Created | Updated Oct 14, 2007
Explaining what infective endocarditis (IE) is requires a little translation of the name; endo- means inside, -card- refers to the heart (like 'cardiac') and the -itis bit signifies a process of inflammation. Combining all three gives you an inflammation of the inside of the heart, which is caused by an infection.
Essentially what happens is that the bacteria involved can collect on one of the four valves inside the heart which normally keep the blood flowing in the right direction, and grow into vegetations which damage the valve and interfere with the normal flow of blood. They are able to maintain their presence in the bloodstream because the heart valves are an especially difficult place for the body's immune system to reach in order to fight off the infection.
The condition, which can occur in just about anyone, is more common in those people who have damaged or replacement heart valves and is particularly serious when it affects intra-venous (IV) drug users.
Signs, Symptoms and Complications
IE's signs and symptoms are similar to those of many infections: a fever, tiredness and a general feeling of sickness, as well as some heart specific conditions like the development of a murmur, bleeding from tiny blood vessels under the nails (known as splinter haemorrhages), and odd lumps and bumps in the hands.
The major complications fall under two categories - local and distant. Local complications involve permanent damage to the valve affected which requires surgical repair or replacement to restore its function. Distant complications occur when parts of the vegetation break off and travel in the arteries to other sites around the body, for instance causing a stroke if the fragment becomes lodged in the blood vessels supplying the brain, cutting off the supply and causing damage to the brain tissue.
Risks, Bugs and Drug Users
There are a number of reasons why certain groups might be more commonly or more seriously affected. The chances of getting endocarditis are principally determined by how easily the bacteria can gain entry to the body and how easy it is for them to grow on the heart valves. Replacement valves, or those damaged as a result of previous IE or other diseases, are inherently more susceptible to infection than healthy valves because of the turbulent flow of blood around them being a better environment for bacteria. This means there is a higher risk of contracting the condition for people with these problems and they are often advised to take preventative antibiotics whenever they cut themselves or have things like dental surgery done which might introduce infection.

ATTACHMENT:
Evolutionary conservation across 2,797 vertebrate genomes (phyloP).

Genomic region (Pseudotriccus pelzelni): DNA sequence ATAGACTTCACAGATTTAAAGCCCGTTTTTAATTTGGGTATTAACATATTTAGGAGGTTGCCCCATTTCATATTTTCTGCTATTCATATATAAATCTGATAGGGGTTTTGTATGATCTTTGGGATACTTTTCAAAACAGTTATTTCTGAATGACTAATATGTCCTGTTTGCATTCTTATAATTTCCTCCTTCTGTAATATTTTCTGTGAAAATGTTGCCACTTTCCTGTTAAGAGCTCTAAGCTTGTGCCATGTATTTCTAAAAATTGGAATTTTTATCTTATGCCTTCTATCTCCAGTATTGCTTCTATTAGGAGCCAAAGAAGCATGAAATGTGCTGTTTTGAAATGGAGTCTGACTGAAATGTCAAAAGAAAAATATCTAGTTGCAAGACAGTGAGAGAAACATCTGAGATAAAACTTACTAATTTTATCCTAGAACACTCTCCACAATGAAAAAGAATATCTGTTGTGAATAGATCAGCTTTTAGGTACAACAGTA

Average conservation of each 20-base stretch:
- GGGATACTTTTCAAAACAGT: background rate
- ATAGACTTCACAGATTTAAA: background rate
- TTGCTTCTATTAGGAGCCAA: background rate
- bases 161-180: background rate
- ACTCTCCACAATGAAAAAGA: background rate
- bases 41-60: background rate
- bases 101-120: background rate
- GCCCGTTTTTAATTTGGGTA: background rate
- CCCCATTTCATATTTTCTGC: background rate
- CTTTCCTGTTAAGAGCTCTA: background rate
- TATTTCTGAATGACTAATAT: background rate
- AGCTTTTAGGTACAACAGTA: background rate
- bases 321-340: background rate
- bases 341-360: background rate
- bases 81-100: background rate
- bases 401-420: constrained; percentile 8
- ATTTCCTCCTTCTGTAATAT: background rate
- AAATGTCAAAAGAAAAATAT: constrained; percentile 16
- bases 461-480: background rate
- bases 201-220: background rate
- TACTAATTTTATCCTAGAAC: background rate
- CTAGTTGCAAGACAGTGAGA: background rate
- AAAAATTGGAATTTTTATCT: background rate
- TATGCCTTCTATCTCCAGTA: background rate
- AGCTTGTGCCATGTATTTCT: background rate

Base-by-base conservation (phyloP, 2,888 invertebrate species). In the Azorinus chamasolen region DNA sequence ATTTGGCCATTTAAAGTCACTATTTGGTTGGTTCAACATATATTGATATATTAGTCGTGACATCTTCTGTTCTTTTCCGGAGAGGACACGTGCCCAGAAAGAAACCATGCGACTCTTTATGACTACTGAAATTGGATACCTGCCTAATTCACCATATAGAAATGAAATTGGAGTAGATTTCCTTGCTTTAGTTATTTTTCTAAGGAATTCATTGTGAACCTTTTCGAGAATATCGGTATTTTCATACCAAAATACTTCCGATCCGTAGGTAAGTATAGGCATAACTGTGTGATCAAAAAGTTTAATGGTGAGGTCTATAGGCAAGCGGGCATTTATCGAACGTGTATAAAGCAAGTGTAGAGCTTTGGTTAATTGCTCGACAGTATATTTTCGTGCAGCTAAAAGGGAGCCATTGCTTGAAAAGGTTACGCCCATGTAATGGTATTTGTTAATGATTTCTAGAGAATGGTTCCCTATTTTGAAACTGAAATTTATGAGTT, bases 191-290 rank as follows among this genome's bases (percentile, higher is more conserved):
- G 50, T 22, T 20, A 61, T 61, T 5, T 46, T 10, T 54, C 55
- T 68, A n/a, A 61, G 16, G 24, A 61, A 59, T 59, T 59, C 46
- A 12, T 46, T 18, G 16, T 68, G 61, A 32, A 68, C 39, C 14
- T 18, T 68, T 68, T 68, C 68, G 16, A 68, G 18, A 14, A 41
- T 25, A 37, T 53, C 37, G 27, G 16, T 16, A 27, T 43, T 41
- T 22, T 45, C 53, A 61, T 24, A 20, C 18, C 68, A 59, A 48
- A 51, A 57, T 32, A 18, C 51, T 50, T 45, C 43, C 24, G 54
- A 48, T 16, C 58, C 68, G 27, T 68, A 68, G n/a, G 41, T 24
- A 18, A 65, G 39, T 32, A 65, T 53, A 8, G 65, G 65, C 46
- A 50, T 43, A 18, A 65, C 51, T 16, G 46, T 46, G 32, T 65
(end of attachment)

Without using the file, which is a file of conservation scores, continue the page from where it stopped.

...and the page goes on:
There is also a variation in which families of bacteria are causing the problem. People not in one of the above groups tend to be infected by a bug known as streptococcus viridans which is thankfully less aggressive than the others: staphylococcus epidermidis1, which characteristically infects patients with replacement heart valves, and staphylococcus aureus2 which is the characteristic infection in IV drug users. There are other bugs but they are relatively rare and tend only to cause problems in people with a damaged immune system, such as with AIDS.
IV Drug Users Are Particularly Seriously Affected
This is not only because of the reasons mentioned above. Infection of these people occurs via a similar route as the transmission of HIV and hepatitis - the repeated insertion of needles into the bloodstream. In contrast to the other two conditions however, endocarditis is not preventable by avoiding needle sharing as it is not transmitted directly from person to person.
Drug users are also affected on the right side of the heart - which pumps blood to the lungs - in contrast to the other forms of endocarditis, which normally affect the valves on the left side - which pumps blood around the rest of the body. This makes little difference to the complications since a piece of the vegetation breaking off and lodging in the lungs (a pulmonary embolism, see the Entry on A592715 for a more comprehensive description) from the right side of the heart can be just as rapidly fatal as one which lodges in the brain from the left side as described earlier.
The difference comes in terms of treatment. Left-sided valves can be relatively easily replaced surgically, but replacing a right-sided valve is a more difficult operation with lower success rates, and because of this, does not tend to be attempted. This means that the affected person, even if treated successfully with antibiotics, can still be left with a permanently damaged valve and will be more prone to heart problems, including further attacks of endocarditis, in later life.
Despite all of these serious problems with the condition, IE is still very treatable as long as it is recognised early. The first line of defence is a combination of antibiotics given intra-venously3, in a course which normally lasts for six weeks and necessitates a long hospital admission. Success is determined by ultrasound scanning to assess the size of the vegetations as well as the observed reduction in the person's symptoms. If the damage to the valve is significant, the person may be considered for surgery (to left-sided valves).
In general, although replacement valves bring their own set of problems, the long-term outlook for IE is relatively good as long as the diagnosis is made promptly and the condition is appropriately treated.